10. Say I’m a vlogger (video blogger) in Ireland and I post regularly to YouTube; is it enough to put a disclosure just in the video description rather than the video itself?

If a blogger has worked with a brand or advertiser around a piece of content, this needs to be clear “from the start” of the piece of content. This means bloggers must reveal this at the beginning of a blog post or video and use appropriate # in social media.


11. A vlogger has recorded a video; it’s gone live and has been shared numerous times. After a while the vlogger notices that a product they were paid to review is in the background to the video. The video is not about the product nor features similar products, but the product is clearly visible. Should the vlogger go back and edit the video and add a disclosure?

Ultimately this would be a matter for the Complaints Committee. It would depend on the prominence of the product and whether the subject of the video was about the product or type of product.


12. Is there special or preferred wording that the ASAI would rather bloggers use with disclosure?

While the ASAI has no preference in the wording used by bloggers declaring adverts, the ASAI insists that the wording is clear and allows users to easily identify the fact the marketing communication in question, is an advert. Bloggers should use the #sponsored or #ad hashtags on social media.


13. On social media what would the ASAI prefer to see when disclosing? For example: #Sp #sponsored #ad #advert #promotion

(See above)


14. Would a single disclosure about products on a blogger’s website (say in the “about” page), about disclosure be enough?

No, not at all! Not all followers would read the “About”, or disclaimers.  Each time a marketing communication is involved it should be clear from the beginning that it is one.


15. Does the ASAI prefer to see disclosures at the beginning of a blogpost / video / social media post, or it doesn’t matter?

Bloggers must disclose content at the beginning of the blog post or video.


16. I’ve been paid to endorse a product across my social media accounts but in Irish (or another language which I don’t normally use). What language should I disclose that I’ve been paid for the promotion?

This question hasn’t arisen but it would seem sensible that it is in the language of the post/blog etc.


17. Say I’ve affiliate links in my blog – so when people read what I’ve written about a product, click into the link and buy something, I could earn a commission – where or what do I have to disclose on my blog?

This should be declared in the same area as the links. Also if it’s possible to click directly through from a post to purchase the product, then it should be made clear in the post/blog/etc. that there is a commercial arrangement. 


18. Say a blogger works for a company and blogging is a side-project, but the product that the company produces to them is brilliant and they want to mention it on their blog: are they allowed to do this? Where they work is clearly displayed across their social media.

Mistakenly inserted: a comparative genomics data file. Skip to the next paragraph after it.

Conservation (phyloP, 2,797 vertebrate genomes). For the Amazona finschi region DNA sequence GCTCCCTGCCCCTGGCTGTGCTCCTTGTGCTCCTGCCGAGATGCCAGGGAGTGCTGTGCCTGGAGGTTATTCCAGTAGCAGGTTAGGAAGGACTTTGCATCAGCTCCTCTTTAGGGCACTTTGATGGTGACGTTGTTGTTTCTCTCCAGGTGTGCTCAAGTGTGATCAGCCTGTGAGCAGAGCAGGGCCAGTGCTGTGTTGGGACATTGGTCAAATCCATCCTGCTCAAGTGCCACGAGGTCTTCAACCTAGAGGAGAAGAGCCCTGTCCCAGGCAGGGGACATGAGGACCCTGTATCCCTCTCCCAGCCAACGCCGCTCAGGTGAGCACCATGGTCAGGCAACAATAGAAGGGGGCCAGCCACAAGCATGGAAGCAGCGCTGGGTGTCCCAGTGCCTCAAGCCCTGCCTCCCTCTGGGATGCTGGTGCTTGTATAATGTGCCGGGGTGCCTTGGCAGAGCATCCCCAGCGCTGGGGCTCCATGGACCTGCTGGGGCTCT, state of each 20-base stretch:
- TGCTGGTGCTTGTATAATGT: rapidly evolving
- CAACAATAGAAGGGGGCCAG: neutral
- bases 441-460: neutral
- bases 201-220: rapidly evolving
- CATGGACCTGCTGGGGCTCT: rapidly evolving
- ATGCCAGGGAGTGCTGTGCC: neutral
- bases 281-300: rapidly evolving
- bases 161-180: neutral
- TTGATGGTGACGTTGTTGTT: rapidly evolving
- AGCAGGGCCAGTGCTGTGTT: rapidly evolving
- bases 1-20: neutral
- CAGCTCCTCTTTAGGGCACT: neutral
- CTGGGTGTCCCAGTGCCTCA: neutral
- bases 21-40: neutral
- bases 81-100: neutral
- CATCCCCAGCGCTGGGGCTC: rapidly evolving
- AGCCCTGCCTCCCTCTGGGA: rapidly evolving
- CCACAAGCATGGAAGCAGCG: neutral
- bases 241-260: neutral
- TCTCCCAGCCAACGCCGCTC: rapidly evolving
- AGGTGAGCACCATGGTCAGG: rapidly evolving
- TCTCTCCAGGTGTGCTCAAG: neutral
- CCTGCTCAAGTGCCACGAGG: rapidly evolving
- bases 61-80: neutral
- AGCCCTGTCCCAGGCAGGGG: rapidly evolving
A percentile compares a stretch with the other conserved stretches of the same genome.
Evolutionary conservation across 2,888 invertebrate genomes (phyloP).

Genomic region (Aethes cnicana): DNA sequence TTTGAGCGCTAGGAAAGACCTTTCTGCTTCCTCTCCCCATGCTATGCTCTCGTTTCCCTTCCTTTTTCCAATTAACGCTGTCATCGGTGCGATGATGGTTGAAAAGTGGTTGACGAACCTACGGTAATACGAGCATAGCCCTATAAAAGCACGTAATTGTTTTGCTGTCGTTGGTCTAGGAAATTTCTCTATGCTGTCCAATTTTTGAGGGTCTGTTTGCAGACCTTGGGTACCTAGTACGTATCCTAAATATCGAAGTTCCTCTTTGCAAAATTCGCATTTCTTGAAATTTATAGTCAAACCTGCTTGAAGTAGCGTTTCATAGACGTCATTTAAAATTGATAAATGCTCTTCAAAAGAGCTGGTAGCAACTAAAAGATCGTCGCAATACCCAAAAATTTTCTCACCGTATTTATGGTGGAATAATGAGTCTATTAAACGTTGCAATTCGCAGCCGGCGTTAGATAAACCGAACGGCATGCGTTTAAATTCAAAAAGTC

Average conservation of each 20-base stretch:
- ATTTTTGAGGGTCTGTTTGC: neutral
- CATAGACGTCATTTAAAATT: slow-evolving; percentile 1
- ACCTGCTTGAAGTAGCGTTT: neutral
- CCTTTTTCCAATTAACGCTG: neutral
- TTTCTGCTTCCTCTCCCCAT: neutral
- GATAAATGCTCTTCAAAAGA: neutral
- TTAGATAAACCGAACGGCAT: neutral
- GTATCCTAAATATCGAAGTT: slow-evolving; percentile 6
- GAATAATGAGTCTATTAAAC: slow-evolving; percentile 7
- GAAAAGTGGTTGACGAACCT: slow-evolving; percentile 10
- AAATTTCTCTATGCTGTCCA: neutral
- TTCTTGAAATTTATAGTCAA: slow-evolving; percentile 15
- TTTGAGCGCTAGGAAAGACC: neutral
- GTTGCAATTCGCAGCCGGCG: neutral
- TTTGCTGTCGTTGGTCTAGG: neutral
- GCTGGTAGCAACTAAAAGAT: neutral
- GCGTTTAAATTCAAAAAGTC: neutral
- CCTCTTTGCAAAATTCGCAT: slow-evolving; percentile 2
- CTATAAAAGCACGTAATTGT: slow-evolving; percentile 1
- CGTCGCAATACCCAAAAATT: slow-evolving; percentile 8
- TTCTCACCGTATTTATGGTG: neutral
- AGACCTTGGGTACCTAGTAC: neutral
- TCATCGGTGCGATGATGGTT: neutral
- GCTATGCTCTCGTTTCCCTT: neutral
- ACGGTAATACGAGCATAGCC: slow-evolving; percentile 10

Once it’s clear within their blog that they work for the company.


Response from the Competition and Consumer Protection Commission:

Unlike the Advertising Authority of Ireland, which is a self-regulatory body set up and financed by the advertising industry to promote a Code of Standards in Marketing Communications, the Competition and Consumer Protection Commission (‘the CCPC’) is a statutory body responsible for enforcing consumer protection legislation across all sectors of the Irish economy. We do this by undertaking investigations and, where appropriate, by initiating enforcement action – including civil and criminal proceedings through the courts.

It is important to note that there is no specific consumer protection legislation governing the advertising sector and no specific reference to blogging in consumer law (hence the ICPEN guidelines). The key piece of consumer protection legislation in Ireland, the Consumer Protection Act 2007 (CPA), transposes the European Union Unfair Commercial Practices Directive (2005/29/EC). The CPA applies to “traders” who are defined in paragraph (a) of this legislation as a person who is acting for purposes related to the person’s trade, business or profession, and (b) a person acting on behalf of a person referred to in paragraph (a). Part 3 of the CPA provides that it is an offence for traders to engage in commercial practices, which are unfair, misleading, prohibited or aggressive to the consumer. Your readers can find some information about the CPA on ccpc.ie.

Given the CCPC’s aforementioned statutory remit, the CCPC cannot confirm or determine on the basis of hypothetical scenarios whether particular conduct or a particular practice constitutes a breach of the law. To do so could affect future investigations and enforcement actions – many of which can only be assessed on a case-by case basis and could only be ruled on by the courts. Therefore, we are not in a position to answer any further queries, as providing such information would constitute legal advice or interpretation.

The CCPC fully appreciates that many bloggers wish to understand consumer protection legislation fully to ensure strict compliance, however given our enforcement remit; this responsibility lies with the trader and not the CCPC. Therefore, we would recommend that all traders seek independent legal advice to help them understand their obligations under consumer protection legislation.

 

Many thanks to Niall McHugh at Unique Media for taking the time out to liaise with the ASAI and send on the answers to me. For more information on the ASAI and to see their code, follow the link hereYou can connect with us on Twitter, Facebook, Pinterest, Instagram and Snapchat.

(Main image from Wikimedia Commons under the Creative Commons Zero licence)